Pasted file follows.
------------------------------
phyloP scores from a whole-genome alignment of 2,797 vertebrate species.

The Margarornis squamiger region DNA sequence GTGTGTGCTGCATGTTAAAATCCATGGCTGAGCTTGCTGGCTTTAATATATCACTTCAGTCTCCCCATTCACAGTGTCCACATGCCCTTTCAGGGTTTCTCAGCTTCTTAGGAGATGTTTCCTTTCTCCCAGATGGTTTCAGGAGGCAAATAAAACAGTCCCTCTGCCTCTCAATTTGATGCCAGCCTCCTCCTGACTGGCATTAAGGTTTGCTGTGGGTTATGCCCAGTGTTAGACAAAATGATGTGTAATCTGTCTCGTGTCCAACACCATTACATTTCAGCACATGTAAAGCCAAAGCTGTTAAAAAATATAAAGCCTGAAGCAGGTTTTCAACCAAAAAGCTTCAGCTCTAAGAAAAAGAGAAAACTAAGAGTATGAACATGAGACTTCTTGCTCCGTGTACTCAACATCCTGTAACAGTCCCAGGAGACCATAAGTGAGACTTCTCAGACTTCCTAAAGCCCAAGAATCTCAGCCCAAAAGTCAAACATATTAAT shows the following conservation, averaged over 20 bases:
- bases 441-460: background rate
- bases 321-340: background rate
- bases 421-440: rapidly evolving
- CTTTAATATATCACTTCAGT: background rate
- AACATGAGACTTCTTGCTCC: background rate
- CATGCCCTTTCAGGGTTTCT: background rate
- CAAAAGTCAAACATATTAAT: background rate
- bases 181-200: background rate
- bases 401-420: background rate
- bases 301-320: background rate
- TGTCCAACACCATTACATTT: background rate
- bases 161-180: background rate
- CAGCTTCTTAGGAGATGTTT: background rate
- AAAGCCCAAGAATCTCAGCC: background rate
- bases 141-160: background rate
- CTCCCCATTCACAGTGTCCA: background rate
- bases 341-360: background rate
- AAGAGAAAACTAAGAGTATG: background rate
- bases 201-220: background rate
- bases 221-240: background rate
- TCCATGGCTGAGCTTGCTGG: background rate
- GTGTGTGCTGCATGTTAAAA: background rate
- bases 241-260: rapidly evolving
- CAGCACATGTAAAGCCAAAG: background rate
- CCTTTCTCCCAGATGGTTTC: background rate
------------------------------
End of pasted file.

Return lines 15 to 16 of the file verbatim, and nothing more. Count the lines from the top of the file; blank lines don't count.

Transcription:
- CAGCTTCTTAGGAGATGTTT: background rate
- AAAGCCCAAGAATCTCAGCC: background rate